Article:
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The article "The 3 Ps of Learning" was submitted by Edwin Tan from Singapore for Category B --Written Article in the Asia-Pacific Film/Article Contest "Better Learning, Better Life," organized from 28 September to 4 November 2012 for the young people residing in Asia and the Pacific region. It was highly commended by the Review Panel.  Download the orginal submission 

The 3 Ps of Learning

By Edwin Tan

What is “learning of good quality?”  That is the question that educators and students alike face everyday.  Yet the answers change with every generation, as youth in each cohort grow up in a different and constantly changing world.  Research has shown that while today’s youth may be struggling for autonomy and identity as did their predecessors, they are coming of age amid reconfigured contexts for communication, friendship and self-expression sparked by the pervasive rise of new media.[1]  This paper proposes three principles (“3 Ps”) which can contribute to quality learning among the youth of today, namely “Play”, “Practical Experience” and “Purpose”. 

The first principle “Play” is a fundamental ingredient of learning which need not be limited only to early childhood.  Often devalued in our culture, play and learning are in fact inextricably intertwined.[2]  Playful learning can nurture collaboration (teamwork, social competence), content (e.g., reading, math, science, history), communication (oral and written), creative innovation, and confidence (taking risks and learning from failure).[3]  These are vital skill sets for emotional, social and intellectual development of our youths.

For the East Asians among us, how many of us have learnt about Chinese and Japanese history and culture through the playing of computer games such as Romance of the Three Kingdoms, Dynasty Warriors and Nobunaga’s Ambition?  And for those who grew up playing Counterstrike or DOTA in cyber cafes, how many have learnt about teamwork or coped with repeated failures through such games?  Yet none of us played these games to learn history or teamwork; they were played purely for the sake of enjoyment.  Nowadays, youths are growing up in a digital era in which it is almost second-nature to spend one’s free time playing games either on the iPhone, Facebook or other digital mediums.  In other words, digital play is becoming ubiquitous and if educators are able to harness its vast potential by integrating educational goals into play, learning can be made more enjoyable and effective for youths of the digital generation.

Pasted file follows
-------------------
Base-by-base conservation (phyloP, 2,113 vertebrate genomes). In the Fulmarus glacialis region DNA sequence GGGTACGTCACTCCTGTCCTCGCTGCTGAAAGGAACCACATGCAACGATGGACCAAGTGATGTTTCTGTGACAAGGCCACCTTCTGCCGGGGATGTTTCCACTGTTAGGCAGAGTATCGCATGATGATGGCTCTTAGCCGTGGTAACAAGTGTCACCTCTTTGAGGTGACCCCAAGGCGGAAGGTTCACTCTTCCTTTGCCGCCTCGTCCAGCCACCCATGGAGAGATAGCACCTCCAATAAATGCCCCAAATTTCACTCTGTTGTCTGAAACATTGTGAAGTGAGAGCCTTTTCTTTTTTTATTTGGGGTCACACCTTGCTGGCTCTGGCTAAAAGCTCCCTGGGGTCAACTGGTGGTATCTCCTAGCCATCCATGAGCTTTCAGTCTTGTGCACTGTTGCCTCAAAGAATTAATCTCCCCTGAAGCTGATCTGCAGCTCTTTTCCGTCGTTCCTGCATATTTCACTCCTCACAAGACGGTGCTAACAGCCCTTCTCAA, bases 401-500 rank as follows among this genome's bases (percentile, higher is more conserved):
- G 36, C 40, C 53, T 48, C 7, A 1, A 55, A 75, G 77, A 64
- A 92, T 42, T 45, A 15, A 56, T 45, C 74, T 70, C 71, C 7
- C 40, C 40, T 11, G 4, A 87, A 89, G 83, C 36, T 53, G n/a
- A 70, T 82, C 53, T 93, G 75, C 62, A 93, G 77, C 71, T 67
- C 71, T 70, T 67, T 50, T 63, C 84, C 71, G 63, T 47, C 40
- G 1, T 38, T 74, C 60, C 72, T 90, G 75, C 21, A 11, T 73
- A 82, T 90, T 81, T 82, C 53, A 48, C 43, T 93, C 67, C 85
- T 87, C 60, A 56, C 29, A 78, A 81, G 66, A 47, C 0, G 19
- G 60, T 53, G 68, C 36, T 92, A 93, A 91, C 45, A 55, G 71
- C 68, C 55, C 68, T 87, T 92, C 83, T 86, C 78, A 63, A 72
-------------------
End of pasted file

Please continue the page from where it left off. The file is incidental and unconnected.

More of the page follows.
The second principle is “Practical Experience”.  Studies show that hands-on experiences increase student performance and motivation.[4]  According to Jean Piaget, children develop best when they have interaction with the material they are learning.[5]  An inquiry-based learning method provides opportunities for students to explore and test their learning through direct interaction with authentic situations.  

The virtues of practical hands-on experiences are not new.  However, they are worth emphasizing in an education environment that continues to place undue emphasis on theoretical knowledge.  Furthermore as alluded to earlier, youths of the digital generation are growing up in a world in which a large part of their lives take place in virtual reality.  Direct interaction with the phenomena in question may provide an antidote to passive couch-potato learning behaviours which are ingrained by the mediated reality and information overload of the modern age.  For instance, project-based learning inspires students to obtain a deeper knowledge of the subjects they’re studying by allowing them to see how academic work can connect to real-life issues and by being an effective way to integrate technology (youths’ native mode of learning) into the curriculum.[6]